2012 Cadillac CTS Sport Wagon Performance
Test drivers like the CTs Sport Wagon for its performance, which is sporty and powerful.
- "Just like the sedan: crisp steering, a satisfying ride, and great handling. Skip the base V-6 and opt for the 318-hp 3.6-liter V-6. Better yet, step up to the legendary CTS-V."--Car and Driver
- "Like its CTS Sedan sibling, the Sport Wagon is bigger than its European rivals, which certainly seems appropriate for a Cadillac. This gives it an advantage in terms of interior space, but also makes it feel a bit bulkier to drive. Nevertheless, the CTS takes to corners with an agility and poise that no other Cadillac sedan in history could possibly match (let alone a wagon)."--Edmunds
- "I know, 'sport sedan' and 'station wagon': The terms might seem as notionally dissonant as 'Rhodes Scholar' and 'Wasilla, Alaska.' And yet, as I've said many times and many ways, the sport wagon genotype -- which involves grafting a cargo hold to the back of a fast sedan -- is the perfect solution for emotionally mature motorheads." -- Los Angeles Times
Acceleration and Power
The 2012 CTS Sport Wagon offers two engine options. Base and Luxury trims feature a 3.0-liter V6 engine that produces 270-horsepower and 223 pound-feet of torque. Performance and Premium trims come equipped with a 3.6-liter V6 engine that generates 318-horsepower and 275 pound-feet of torque. A six-speed automatic transmission is standard for all trims.
According to the EPA, the CTS Sport Wagon with the 3.0-liter engine rear wheel drive and the automatic transmission gets 18/27 mpg city/highway, while the model with the 3.6-liter engine gets 18/26. All-wheel drive variants achieve 18/26 mpg city/highway, regardless of which engine you have.
Overall, reviewers say the wagon has ample power for any situation. Those they do prefer the 3.6 liter engine, especially because it comes with a minimal fuel economy penalty.
- "Though the 3.0-liter V6 is a competent base-level engine, keep in mind that its fuel economy is no better than that of the 318-hp 3.6-liter V6, and the latter's power delivery is far more authoritative. And since the CTS weighs more than rival sport wagons, the more powerful engine is a worthy upgrade if you can swing the higher payment."--Edmunds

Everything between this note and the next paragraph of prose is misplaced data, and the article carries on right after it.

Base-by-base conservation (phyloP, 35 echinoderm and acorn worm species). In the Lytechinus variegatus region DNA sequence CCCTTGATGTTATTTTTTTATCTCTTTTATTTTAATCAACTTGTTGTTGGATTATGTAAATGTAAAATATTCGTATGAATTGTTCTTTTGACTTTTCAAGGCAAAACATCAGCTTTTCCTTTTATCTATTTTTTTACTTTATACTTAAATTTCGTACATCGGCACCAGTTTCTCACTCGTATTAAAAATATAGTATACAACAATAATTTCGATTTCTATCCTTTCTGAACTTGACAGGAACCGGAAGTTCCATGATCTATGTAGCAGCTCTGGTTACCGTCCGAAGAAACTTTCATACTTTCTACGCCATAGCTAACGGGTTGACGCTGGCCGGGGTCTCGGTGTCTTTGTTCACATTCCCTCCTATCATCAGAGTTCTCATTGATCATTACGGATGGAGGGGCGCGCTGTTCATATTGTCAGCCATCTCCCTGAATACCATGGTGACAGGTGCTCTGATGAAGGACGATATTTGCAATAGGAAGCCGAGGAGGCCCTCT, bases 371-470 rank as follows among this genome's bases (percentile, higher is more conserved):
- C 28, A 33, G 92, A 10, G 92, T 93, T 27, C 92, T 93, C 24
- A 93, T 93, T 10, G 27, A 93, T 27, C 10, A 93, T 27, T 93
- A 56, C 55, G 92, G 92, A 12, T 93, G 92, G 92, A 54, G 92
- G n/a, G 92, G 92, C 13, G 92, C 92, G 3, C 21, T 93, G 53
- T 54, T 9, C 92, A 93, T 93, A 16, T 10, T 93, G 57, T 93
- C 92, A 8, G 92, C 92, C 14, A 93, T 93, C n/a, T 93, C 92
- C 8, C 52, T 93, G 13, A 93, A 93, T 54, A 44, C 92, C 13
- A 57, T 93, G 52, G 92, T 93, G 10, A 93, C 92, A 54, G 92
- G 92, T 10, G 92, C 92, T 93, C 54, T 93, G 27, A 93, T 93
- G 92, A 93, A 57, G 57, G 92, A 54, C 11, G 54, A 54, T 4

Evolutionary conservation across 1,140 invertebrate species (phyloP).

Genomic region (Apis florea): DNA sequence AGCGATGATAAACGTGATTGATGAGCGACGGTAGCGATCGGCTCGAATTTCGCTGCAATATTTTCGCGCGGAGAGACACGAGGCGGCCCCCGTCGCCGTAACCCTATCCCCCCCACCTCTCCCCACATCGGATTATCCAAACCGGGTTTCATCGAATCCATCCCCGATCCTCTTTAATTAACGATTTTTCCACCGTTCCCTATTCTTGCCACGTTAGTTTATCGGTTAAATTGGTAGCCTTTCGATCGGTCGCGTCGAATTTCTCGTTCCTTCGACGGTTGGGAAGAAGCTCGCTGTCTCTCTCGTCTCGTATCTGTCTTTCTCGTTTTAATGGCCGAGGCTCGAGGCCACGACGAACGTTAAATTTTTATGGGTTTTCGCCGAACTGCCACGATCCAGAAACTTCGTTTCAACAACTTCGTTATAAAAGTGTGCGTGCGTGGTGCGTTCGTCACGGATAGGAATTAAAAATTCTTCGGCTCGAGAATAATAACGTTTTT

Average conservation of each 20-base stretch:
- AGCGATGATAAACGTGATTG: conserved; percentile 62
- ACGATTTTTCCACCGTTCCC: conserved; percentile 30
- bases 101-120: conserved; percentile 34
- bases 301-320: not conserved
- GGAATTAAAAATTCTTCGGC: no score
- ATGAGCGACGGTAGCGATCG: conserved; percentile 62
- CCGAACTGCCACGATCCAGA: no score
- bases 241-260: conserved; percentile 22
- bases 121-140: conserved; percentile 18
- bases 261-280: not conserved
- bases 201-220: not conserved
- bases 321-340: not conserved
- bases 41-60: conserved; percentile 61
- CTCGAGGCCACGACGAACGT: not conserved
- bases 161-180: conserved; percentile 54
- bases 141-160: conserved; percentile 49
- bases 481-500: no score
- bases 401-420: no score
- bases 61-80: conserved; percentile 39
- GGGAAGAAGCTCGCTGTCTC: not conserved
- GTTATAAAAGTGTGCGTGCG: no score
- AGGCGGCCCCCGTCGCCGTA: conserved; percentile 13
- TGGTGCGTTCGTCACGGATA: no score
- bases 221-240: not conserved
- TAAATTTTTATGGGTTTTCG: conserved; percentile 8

- "With the automatic transmission, the 3.6-liter V6 engine has good low-speed punch and plenty of passing power. Wagons are slightly heavier, blunting acceleration a bit. The automatic transmission is generally seamless, though highway-speed downshifts can require a deep stab of the throttle pedal."--Consumer Guide
- "Equipped with the higher-end V-6 engine making 304 horsepower, the CTS wagon has enough oomph to powerfully lug around whatever you load it up with, and it sports a little driving thrill, too." -- Mother Proof
- "Like the sedan, the 3.6-liter V-6 has excellent get-up-and-go. No hesitation at launch, passing or merging, with the smooth and quiet ride you expect in a luxury vehicle." -- Chicago Tribune
Handling and Braking
Test drivers find that the CTS Sport Wagon is, indeed, sporty and fun to drive. They also note that the CTS Wagon is bigger than competitors like the BMW 3-Series wagon and A4 Wagon, and as a result, it feels slightly less nimble. Overall, however, they say the CTS Sport Wagon has good handling.
- "Regardless of suspension, non-V CTS models approach, but can't quite reach, the high standards set by the BMW 3-Series and Infiniti G37. Steering feel is precise, and lean in corners is well checked, though this Cadillac doesn't feel quite as agile in quick transitions as its rivals. Brake feel and performance are impressive on all models."--Consumer Guide
- "On the road, the 2012 Cadillac CTS Sport Wagon is very stable and copes well with quick directional changes. The steering is nicely weighted and precise. Overall, this Cadillac offers an excellent ride and handling balance that gives European cars a run for their money, especially when equipped with the sport-tuned suspension."--Edmunds
- "The CTS Sport Wagon corners with tight, controlled agility, with little body roll and lots of bite on turn-in and loads of sideways grip. The steering feel is nicely hefty, certain, well isolated yet communicative. Good brakes too." -- Los Angeles Times